Your birthday is an inescapable mark, one of a small number of qualities in life you can never change, that accompanies you everywhere. Think about how often you write out or speak aloud those eight digits; they are one of the core confirmations of your identity, now and forever. I’m “Elijah Wolfson,” but to many I’m also “09/20/1985.”
The immutability of one’s nativity may be why so many are drawn to astrology—according to a 2009 Harris Poll, a full 26 percent of Americans believe in astrology (less than the number of UFO believers, but more than those that accept reincarnation as truth). Astrology builds on your birthday, giving it a meaning that goes well beyond that arbitrary 24-hour period so many years ago, of which you have no functional memory. It purports to help us understand the world through a system of relationships between astrological phenomena and human experience. Today, it takes its most popular form in the horoscope, found mostly in pop culture magazine and websites, and often focusing on foretelling the reader’s future in the realms of love and money.
But astrology was once a wholly scholarly and scientific endeavor. For example, medical astrology, or “iatromathematics,” stretches as far back as the field of medicine itself. “This is one of the longest standing intellectual traditions on the planet,” says Lauren Kassell, professor at the University of Cambridge’s Department of History and Philosophy of Science. Kassell researches the history of astrological medicine. “For centuries it was common practice for educated physicians to use astrology as one of their tools,” she says. Hippocrates, whose namesake oath is, to this day, still sworn to by all who enter the field, has been attributed to the saying “a physician without knowledge of astrology has no right to call himself a physician.”
These days, astrology has lost some of its luster, and is generally assumed to be bunk by the scientific community. Their argument: while its lush symbolism and universal symmetry were somewhat effective explanatory models back when we were in the dark, we now can see 13.2 billion light years into space and take picture of things half the width of a hydrogen atom, and it no longer seems particularly wise to choose when to operate based on where Jupiter sits in the sky.
But there’s something to astrology that rationalists have to contend with: The season of your birth, it turns out, appears to have a strong influence on your future. Depending on whether you were born in the spring, summer, fall, or winter, you could have a higher or lower risk for: schizophrenia, multiple sclerosis, sleep disorders, Type 1 diabetes, bipolar disorder, and allergies, among others. The season of your birth also seems to affect how long you live.
On their own, these individual studies could be the result of abnormal grouping, just random, scattered, clusters. But accumulated, a pattern emerges, begging the question: Is there any science behind the dusty old pickup line “what’s your sign?”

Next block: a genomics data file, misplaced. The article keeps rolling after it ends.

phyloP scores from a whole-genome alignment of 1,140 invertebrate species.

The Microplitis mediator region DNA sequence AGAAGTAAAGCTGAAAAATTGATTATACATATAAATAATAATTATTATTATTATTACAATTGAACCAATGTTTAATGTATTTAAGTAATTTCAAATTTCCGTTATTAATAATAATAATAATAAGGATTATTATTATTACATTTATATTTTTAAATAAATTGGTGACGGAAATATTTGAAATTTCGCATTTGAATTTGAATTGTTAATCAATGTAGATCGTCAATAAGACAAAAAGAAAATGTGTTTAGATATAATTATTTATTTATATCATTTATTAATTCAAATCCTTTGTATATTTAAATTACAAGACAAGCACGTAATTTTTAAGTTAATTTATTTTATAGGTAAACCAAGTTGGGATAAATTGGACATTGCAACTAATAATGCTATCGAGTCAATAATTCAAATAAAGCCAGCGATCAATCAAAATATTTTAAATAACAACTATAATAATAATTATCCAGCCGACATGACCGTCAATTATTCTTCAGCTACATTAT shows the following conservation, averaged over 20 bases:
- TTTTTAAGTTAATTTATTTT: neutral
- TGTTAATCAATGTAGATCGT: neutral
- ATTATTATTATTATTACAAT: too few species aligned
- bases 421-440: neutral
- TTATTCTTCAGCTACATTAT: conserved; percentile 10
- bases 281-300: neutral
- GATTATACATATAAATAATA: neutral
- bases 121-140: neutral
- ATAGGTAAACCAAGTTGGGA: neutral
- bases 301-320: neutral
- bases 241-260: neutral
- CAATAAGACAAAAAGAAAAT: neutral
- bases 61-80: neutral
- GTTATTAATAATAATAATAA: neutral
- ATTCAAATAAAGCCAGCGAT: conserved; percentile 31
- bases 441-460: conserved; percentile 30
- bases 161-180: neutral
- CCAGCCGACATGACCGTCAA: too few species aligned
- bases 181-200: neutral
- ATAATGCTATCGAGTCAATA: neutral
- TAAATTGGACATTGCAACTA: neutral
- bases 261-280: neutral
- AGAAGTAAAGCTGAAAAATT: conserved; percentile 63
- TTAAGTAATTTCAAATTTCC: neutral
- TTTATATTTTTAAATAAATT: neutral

Many contemporary scientists are loath to admit to anything resembling astrology. “It seems absurd that the month you are born/conceived can affect your future life chances,” write neuroscientists Russell G. Foster and Till Roenneberg in a 2008 study. They then go on to then point out no fewer than 24 different health disorders connected to season of birth, and ultimately admit “despite human isolation from season changes in temperature, food, and photoperiod in the industrialized nations, the seasons still appear to have a small, but significant impact upon when individuals are born and many aspects of health.”
The problem may be that there’s no clear underlying mechanism for the observed phenomena. Theories range from levels of maternal vitamin D levels during pregnancy to seasonal viral and bacterial exposure.
“We know that there is this weird connection between seasonal birth and certain disorders, but we don’t know why,” says Chris Ciarleglio, a neuroscientist currently working as a postdoctoral fellow at Brown University. Figuring out the methodology, the “why,” is Ciarleglio’s primary research interest. A few years back, a team of researchers—John Axley, Benjamin Strauss, and Karen Gamble—working under Doug McMahon in the McMahon Lab at Vanderbilt uncovered perhaps the most compelling solution to date—one that, in theory, should please hard-line advocates of the scientific method and astrologers alike. It starts with a clock.
By now it’s popular knowledge that all humans have an internal clock or “circadian rhythm” that regulates our sleep/wake cycle. But this clock does much more than just tell us when to wake up every morning; it is central to all life functions. Cell growth, death, and reproduction; the functioning of digestive tissue, lungs, heart, and liver; patterns of social behavior—it’s all controlled by your biological clock.
If the clock is stable, things go according to plan: your body makes all its appointments. The problem is that no matter how perfectly genetically calibrated your clock, it’ll have to face the outside world, where a slew of environmental factors can permanently (and potentially negatively) alter how well it works. That’s where the season of your birth comes into play.